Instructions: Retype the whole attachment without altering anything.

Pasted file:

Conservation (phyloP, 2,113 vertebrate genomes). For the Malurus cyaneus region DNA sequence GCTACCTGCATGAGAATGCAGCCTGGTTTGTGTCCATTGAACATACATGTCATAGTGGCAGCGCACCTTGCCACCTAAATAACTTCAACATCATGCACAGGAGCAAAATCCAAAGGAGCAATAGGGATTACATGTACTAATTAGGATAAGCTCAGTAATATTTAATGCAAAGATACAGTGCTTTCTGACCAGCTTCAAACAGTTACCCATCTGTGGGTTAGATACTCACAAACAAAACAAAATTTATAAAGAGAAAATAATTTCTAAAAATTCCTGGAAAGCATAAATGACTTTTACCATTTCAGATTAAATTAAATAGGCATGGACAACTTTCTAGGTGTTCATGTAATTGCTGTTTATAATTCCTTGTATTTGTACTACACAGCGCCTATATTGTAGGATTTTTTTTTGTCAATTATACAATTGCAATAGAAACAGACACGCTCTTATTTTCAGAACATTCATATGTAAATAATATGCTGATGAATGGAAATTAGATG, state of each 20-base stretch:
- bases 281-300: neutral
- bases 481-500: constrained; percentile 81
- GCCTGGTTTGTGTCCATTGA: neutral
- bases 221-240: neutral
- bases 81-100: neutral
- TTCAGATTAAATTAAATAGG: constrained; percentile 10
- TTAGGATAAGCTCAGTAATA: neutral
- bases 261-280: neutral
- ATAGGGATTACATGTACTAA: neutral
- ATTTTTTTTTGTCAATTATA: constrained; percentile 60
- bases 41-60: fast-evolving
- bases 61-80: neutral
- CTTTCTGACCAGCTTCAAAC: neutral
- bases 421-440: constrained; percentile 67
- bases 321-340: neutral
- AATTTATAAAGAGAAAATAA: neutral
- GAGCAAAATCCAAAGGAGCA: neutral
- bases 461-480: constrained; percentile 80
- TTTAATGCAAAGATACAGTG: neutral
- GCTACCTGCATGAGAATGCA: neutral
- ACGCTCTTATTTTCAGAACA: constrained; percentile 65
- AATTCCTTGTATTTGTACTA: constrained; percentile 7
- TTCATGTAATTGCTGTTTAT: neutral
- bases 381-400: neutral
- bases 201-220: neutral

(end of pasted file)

Conservation (phyloP, 2,113 vertebrate genomes). For the Malurus cyaneus region DNA sequence GCTACCTGCATGAGAATGCAGCCTGGTTTGTGTCCATTGAACATACATGTCATAGTGGCAGCGCACCTTGCCACCTAAATAACTTCAACATCATGCACAGGAGCAAAATCCAAAGGAGCAATAGGGATTACATGTACTAATTAGGATAAGCTCAGTAATATTTAATGCAAAGATACAGTGCTTTCTGACCAGCTTCAAACAGTTACCCATCTGTGGGTTAGATACTCACAAACAAAACAAAATTTATAAAGAGAAAATAATTTCTAAAAATTCCTGGAAAGCATAAATGACTTTTACCATTTCAGATTAAATTAAATAGGCATGGACAACTTTCTAGGTGTTCATGTAATTGCTGTTTATAATTCCTTGTATTTGTACTACACAGCGCCTATATTGTAGGATTTTTTTTTGTCAATTATACAATTGCAATAGAAACAGACACGCTCTTATTTTCAGAACATTCATATGTAAATAATATGCTGATGAATGGAAATTAGATG, state of each 20-base stretch:
- bases 281-300: neutral
- bases 481-500: constrained; percentile 81
- GCCTGGTTTGTGTCCATTGA: neutral
- bases 221-240: neutral
- bases 81-100: neutral
- TTCAGATTAAATTAAATAGG: constrained; percentile 10
- TTAGGATAAGCTCAGTAATA: neutral
- bases 261-280: neutral
- ATAGGGATTACATGTACTAA: neutral
- ATTTTTTTTTGTCAATTATA: constrained; percentile 60
- bases 41-60: fast-evolving
- bases 61-80: neutral
- CTTTCTGACCAGCTTCAAAC: neutral
- bases 421-440: constrained; percentile 67
- bases 321-340: neutral
- AATTTATAAAGAGAAAATAA: neutral
- GAGCAAAATCCAAAGGAGCA: neutral
- bases 461-480: constrained; percentile 80
- TTTAATGCAAAGATACAGTG: neutral
- GCTACCTGCATGAGAATGCA: neutral
- ACGCTCTTATTTTCAGAACA: constrained; percentile 65
- AATTCCTTGTATTTGTACTA: constrained; percentile 7
- TTCATGTAATTGCTGTTTAT: neutral
- bases 381-400: neutral
- bases 201-220: neutral